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Mark Dodds of Roythornes Solicitors
When perks become bribes...
An interesting and astounding set of revelations in your blog Venue finding agencies - more bad than good? Which indicates that agency bookers are demanding free stays and upgrades as rewards for booking their events at hotels.
I’m not one to decline the odd perk as a ‘thank you’ but to demand sweeteners for placing business is in my simple view close to bribery and both the hotel and the agency may well be in breach of their anti-bribery policies (if they can find them!) if these incidents are not reported.
The problem is of course, is that it has probably become ‘accepted practice’ but that does not make it right and until someone, as you say, ‘names and shames’ it will sadly continue.
Grant Morgan, senior manager, Poken
You don’t listen to music on your Walkman, so why are you still using exhibitor badge scanners?
As a host of technologies make their way onto the exhibition space, we are seeing the experience shaped increasingly by the attendee. While many exhibitors are riding the wave of change, there are still the technophobic few resisting new technologies in place of outdated lead-generation badge scanners.
There’s nothing worse than walking through an exhibition and hearing the dreaded words, “May I scan your badge?” This one-dimensional transaction provides no value to the participant, whether or not they are interested in what’s on offer, and not much more to the exhibitor.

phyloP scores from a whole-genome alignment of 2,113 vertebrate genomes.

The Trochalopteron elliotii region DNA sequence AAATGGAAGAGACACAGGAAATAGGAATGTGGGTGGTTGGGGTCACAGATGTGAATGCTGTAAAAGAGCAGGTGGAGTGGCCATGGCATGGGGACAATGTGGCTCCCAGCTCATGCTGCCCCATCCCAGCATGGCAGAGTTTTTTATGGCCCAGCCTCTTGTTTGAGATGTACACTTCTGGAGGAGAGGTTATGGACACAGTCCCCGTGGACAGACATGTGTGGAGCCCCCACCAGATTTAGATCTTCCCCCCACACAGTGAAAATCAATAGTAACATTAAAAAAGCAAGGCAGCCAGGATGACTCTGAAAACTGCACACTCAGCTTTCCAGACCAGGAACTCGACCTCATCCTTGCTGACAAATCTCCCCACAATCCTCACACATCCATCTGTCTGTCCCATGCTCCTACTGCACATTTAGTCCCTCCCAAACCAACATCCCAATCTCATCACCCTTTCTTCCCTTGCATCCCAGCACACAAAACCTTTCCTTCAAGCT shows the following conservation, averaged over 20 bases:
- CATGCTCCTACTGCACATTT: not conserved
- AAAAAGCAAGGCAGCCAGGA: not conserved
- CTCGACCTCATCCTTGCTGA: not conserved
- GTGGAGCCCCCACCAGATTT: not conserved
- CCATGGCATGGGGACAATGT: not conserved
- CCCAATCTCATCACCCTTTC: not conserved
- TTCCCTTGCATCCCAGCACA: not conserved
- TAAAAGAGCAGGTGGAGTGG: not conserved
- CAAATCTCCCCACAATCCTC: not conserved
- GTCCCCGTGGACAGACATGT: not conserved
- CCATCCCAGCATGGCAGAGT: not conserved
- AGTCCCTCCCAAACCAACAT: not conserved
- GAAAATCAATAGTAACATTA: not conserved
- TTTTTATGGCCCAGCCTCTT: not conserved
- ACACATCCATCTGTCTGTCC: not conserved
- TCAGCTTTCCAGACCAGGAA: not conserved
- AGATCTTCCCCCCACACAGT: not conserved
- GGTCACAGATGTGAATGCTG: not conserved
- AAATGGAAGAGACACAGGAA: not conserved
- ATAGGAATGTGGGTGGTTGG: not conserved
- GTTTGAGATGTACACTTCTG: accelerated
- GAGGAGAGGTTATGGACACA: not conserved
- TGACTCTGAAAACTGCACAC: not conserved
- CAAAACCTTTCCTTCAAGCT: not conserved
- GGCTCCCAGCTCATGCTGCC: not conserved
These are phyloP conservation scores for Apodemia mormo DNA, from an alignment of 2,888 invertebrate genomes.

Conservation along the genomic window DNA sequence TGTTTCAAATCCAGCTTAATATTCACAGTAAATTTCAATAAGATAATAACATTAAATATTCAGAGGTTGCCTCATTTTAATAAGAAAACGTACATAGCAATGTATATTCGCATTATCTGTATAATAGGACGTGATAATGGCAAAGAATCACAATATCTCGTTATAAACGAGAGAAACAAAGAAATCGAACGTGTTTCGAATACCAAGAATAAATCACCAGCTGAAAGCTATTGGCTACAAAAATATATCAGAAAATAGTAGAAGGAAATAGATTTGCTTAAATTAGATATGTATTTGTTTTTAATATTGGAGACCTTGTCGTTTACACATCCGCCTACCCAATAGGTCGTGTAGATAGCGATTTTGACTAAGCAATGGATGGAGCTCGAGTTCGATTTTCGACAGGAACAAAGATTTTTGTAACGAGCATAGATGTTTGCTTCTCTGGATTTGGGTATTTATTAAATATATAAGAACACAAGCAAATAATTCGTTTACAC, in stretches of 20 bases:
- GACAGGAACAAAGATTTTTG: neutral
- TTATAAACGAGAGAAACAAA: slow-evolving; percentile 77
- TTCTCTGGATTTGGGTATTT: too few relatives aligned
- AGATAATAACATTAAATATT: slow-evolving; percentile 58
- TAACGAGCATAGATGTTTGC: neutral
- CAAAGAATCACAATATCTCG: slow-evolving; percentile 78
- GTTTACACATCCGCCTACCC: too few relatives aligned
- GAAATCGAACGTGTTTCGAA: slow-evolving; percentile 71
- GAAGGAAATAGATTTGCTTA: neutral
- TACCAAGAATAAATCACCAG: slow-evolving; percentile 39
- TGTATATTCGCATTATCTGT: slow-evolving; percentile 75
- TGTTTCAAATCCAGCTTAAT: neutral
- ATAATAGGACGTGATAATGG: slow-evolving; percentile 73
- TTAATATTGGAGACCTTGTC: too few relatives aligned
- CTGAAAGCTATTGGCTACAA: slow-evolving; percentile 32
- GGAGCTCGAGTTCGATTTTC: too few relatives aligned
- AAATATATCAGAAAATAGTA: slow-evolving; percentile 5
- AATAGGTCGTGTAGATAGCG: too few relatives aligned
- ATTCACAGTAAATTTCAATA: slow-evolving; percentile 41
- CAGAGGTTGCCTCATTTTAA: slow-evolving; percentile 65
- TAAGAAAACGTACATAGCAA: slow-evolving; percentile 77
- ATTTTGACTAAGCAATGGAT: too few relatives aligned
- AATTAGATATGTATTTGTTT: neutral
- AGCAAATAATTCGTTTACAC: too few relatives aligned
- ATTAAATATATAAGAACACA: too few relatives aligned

While not every interaction happens like this, we still see it far too often. Exhibitions should be about meeting people - trying to understand their objectives and values.
New technology, like NFC (near field communication) and RFID (radio frequency identification) smart badges, really push the nature of lead generation by allowing participants to determine what interests them through the collection of digital collateral with a single swipe. This action leaves the exhibitor a digital business card, generating higher quality leads and greater return on investment. The adoption of these technologies provides a highly valuable experience for participants, and therefore more valuable returns for exhibitors.
Attending an exhibition should no longer be a ‘voyeuristic’ experience, where people walk the aisles and exhibitors sport their wares. Let’s do away with the outmoded badge scanner!
Michael Watton of Farnborough International
VisitBritain fund is great for business
We welcome the announcement this week from VisitBritain on the launch of the Event Support Programme, designed to help attract more global business events to the UK.
It is a great time for the UK events sector to be targeting further international business - with the pound’s current weakness against the euro and dollar, we have real strength in our ‘value’ message.
Furthermore, with the increased investment in infrastructure we are seeing across the country with the planned airport expansions in the South East, the improvements in high speed rail links, and major venues developments including our own £30 million expansion to our existing event and venue business, it really is a great time for stimulating business outside of London. Britain is definitely open for business.
Stéphane Doutriaux of Founder & CEO of Poken
Why Pokemon Go won’t be the next big thing for your event
Flash in the pan or the next big thing? Even the events industry has got on the bandwagon, with some commentators suggesting that Pokemon Go should be added to the gamification mix to maximise attendee engagement.
While gamification can increase attendee engagement, it’s vital not to get carried away on this wave of excess. We must clearly define the objectives of an event to ensure that the chosen type of engagement is appropriate.